“Today Africa is rising; it is a story of growth, optimism and prosperity,” says PricewaterhouseCoopers, one of the leading professional services firms on the globe, with a large footprint on the continent.

Africa has experienced steady growth over the last several years. But after COVID-19 reared its ugly head and changed the way things are done and affected livelihoods the world over, this growth has slowed.

Coronavirus has without doubt battered Africa’s growing middle class, decimating the livelihoods of workers and businesspeople that once had steady incomes that were helping drive continental expansion and growth.

With increased economic growth, citizens grew wealthier and the middle class became more visible, with rising numbers. This, however, has been negatively affected by the pandemic.

Previously and due to varying factors (a lack of infrastructure, bad governance, war, unequal terms of trade on the global front, etc.), growth in many African nations was once sluggish. Foreign direct investment suffered to some extent and more countries became dependent on donor funding.

More and more companies experience political stability; democracy although being stifled in some instances, is finding a stable place in governance with a new crop of leaders being cognizant of the need to spur investment for the upliftment of their people.

Importantly, the growth that has been recorded is not solely anchored on the vast mineral wealth Africa boasts of, but also springs from other sectors.

According to a report compiled by Deloitte entitled The Rise of the African Middle Class, “rampant consumerism’’ makes up two-thirds of Africa’s GDP with services being concentrated in the financial, telecommunications and retail fronts.

The transformations in many countries have not only unveiled abundant opportunities for wealth creation for these nations, they have also invigorated the emergence of the middle class which spends between $10.01 and $20 a day. The middle class are driven by aspiration and disposable income.

North Africa has a much larger concentration of the middle class on the continent with Tunisia, Morocco and Egypt leading the pack. Reasons for the emergence of the middle class differ from country to country. For instance, in South Africa, the government-driven Broad-Based Black Economic Empowerment (BBBEE)policies have made it possible for people who were living below the poverty line to secure steady, salaried employment.

Another game changer has been diasporans who send money home, as well as the diasporans returning home to assist with the rebuilding of their countries. The returnees often come with some sizable financial muscle to live a new life in the motherland after many years abroad. A number of them, in addition to the financially-capable citizens on the local front, invest in the creation of small and medium size enterprises (SMEs) which go a long way to inject life into the veins of the local economy.

This group underscores and appreciates the key role which human capital plays in socio-economic development. They are more likely to invest in the education of their children. Part of what makes it possible is that middle class families tend to have fewer children than their working class contemporaries. The Middle of the Pyramid: Dynamics of the Middle Class, an AfDB report clearly shows that when not impressed with government offering in terms of education, the middle class opts to send their children to private schools to get a quality and rewarding education that can open doors of opportunity to the future.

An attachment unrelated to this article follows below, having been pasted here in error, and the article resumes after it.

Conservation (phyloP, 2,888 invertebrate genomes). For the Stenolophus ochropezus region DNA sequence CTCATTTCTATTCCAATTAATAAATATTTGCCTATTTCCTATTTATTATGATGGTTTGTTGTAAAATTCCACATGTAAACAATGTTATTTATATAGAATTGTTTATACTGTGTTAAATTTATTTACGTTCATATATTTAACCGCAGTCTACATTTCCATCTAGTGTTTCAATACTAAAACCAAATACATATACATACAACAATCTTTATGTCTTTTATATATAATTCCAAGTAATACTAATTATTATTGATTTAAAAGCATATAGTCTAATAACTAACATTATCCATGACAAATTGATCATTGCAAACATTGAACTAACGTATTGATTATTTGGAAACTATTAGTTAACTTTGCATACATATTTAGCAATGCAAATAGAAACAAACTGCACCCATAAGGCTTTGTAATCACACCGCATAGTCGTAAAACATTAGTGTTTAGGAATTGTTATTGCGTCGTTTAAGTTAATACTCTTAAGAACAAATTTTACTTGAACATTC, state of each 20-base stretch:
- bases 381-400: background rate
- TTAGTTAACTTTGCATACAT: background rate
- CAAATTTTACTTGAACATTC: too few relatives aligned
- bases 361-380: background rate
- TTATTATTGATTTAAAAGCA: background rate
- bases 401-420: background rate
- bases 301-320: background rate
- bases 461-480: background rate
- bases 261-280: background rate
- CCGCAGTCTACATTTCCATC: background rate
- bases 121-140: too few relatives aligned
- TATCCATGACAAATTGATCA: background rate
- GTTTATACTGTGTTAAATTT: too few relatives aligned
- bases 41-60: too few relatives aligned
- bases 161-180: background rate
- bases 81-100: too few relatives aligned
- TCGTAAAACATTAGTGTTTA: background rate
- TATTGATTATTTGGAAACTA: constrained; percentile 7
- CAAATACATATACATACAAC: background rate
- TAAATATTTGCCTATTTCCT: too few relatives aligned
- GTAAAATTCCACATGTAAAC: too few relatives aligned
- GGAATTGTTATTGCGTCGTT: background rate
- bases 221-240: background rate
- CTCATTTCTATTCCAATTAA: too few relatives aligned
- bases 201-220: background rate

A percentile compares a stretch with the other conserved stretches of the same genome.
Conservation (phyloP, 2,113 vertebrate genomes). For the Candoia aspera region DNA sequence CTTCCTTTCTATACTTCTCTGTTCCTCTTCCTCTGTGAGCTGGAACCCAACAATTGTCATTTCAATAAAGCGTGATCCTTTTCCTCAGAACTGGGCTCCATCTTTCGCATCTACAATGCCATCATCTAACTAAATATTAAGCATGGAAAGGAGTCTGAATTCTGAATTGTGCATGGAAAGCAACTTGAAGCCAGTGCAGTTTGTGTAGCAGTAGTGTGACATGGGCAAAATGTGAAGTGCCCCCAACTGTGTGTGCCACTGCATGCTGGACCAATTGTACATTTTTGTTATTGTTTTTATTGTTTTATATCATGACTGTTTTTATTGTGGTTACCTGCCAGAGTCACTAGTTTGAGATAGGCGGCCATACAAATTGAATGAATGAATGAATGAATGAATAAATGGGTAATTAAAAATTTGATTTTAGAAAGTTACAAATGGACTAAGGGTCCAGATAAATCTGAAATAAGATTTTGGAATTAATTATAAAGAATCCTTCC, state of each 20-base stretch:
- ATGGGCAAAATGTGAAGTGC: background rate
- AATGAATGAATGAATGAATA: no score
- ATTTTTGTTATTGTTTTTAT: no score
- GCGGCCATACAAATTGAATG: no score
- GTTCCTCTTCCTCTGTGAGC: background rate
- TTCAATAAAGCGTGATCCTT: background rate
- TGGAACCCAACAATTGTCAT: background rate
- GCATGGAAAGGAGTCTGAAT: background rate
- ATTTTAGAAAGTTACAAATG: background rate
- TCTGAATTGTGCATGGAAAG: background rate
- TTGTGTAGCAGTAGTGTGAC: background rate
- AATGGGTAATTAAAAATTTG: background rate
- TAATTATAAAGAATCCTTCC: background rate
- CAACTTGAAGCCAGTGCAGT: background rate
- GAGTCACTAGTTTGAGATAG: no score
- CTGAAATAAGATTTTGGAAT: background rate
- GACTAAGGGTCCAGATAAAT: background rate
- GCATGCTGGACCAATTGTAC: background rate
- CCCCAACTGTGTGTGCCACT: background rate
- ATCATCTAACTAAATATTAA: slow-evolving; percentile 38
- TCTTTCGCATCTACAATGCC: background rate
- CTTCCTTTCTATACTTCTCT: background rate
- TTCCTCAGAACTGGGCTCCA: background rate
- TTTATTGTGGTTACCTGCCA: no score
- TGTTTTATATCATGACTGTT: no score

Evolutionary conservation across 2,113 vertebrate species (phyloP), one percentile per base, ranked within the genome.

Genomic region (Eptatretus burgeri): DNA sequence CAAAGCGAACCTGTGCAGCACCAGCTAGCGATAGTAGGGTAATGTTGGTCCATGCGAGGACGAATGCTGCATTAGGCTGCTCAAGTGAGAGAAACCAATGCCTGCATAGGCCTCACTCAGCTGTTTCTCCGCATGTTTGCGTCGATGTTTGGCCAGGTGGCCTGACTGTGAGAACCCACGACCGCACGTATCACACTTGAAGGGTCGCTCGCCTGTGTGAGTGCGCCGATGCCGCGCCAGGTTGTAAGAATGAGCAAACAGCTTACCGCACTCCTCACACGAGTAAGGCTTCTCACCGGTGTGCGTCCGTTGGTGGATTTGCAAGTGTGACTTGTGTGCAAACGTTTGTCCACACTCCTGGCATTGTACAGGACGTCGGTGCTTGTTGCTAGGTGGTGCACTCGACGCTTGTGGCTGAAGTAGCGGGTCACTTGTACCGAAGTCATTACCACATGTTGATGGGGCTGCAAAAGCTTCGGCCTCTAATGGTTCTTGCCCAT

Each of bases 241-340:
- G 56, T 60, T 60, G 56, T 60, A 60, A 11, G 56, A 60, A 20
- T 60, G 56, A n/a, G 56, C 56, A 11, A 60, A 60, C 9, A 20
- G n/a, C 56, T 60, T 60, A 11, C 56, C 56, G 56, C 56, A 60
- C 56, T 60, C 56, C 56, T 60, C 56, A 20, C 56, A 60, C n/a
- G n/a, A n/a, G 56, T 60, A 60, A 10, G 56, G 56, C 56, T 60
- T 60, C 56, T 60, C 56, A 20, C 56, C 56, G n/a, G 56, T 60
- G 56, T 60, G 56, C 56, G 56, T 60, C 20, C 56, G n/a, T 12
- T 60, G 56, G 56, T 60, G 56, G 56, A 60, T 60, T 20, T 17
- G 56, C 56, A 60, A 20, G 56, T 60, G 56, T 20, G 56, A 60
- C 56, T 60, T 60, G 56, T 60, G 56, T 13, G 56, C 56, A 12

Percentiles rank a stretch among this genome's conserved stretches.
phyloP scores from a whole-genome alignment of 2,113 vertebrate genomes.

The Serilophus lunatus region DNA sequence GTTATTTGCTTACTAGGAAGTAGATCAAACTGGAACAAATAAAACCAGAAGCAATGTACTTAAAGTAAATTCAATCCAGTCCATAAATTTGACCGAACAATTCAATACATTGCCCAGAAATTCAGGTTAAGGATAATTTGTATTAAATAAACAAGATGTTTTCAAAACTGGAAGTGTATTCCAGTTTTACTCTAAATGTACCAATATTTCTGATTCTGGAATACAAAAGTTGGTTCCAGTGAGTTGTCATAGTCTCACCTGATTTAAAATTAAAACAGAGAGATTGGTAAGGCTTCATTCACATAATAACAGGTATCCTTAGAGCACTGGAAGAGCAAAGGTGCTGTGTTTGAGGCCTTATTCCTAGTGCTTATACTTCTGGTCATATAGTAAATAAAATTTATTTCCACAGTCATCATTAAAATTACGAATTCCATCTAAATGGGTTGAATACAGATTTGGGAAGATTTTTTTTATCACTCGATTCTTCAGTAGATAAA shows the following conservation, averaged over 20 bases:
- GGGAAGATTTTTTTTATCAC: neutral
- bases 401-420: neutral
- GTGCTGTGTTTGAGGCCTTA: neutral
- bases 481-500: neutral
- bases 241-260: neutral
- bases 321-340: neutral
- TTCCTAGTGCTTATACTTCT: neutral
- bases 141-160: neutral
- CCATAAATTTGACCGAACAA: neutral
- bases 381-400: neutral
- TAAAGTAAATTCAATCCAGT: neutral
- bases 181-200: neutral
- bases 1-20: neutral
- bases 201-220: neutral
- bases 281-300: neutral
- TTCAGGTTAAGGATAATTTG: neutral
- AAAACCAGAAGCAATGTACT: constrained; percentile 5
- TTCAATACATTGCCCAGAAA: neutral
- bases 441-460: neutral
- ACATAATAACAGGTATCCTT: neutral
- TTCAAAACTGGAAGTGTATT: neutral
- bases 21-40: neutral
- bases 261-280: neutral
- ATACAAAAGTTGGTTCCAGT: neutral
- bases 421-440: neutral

Besides being better placed to pursue their own business ventures than lower earners, the middle class is increasingly technologically savvy with a remarkable presence on various social platforms, equipped with a decent understanding of their citizen rights and demand more from leaders in as far as service delivery, human rights and public funds utilisation are concerned. 

The COVID-19 pandemic has had a devastating impact on the global economy, which contracted by 4.3 percent in 2020, a turnabout of 6.8 percentage points. This downturn curbed growth in the middle class status globally, with poverty increasing sharply. The World Bank estimates that the pandemic threatens to push about 58 million people in Africa into extreme poverty.

A recent Pew Research Centre analysis says that the global middle class encompassed 54 million fewer people in 2020 than the number projected prior to the onset of the pandemic. Sub-Saharan Africa was one of the regions which accounted for most of the increase in poverty, reversing years of progress on this front.

About 180 million of Africa’s 1.3 billion people are classified as middle class. Africa’s middle class has been instrumental in delivering development across the continent. Coronavirus has without doubt battered Africa’s growing middle class, decimating the livelihoods of workers and businesspeople that once had steady incomes that were helping drive continental expansion and growth.

“About eight million of the middle class could be thrust into poverty because of the coronavirus and its economic fallout,’’ the World Data Lab, a research organisation says.

Perhaps nothing shines a light on the relevance of the middle class in development like its potential to reduce poverty in the respective countries. When people become entrepreneurs, they are able to employ others, thus helping realise governments’ empowerment agendas. As spending power in a country rises, it keeps businesses going and beckons investment, paving the way for much needed economic growth.

The rising middle class has been “critical for the prospects of African economies in their quest for long-term growth, social progress, an inclusive and prosperous society and effective and accountable governance,”as Landry Signé, author of Unlocking Africa’s Business Potential rightfully says.

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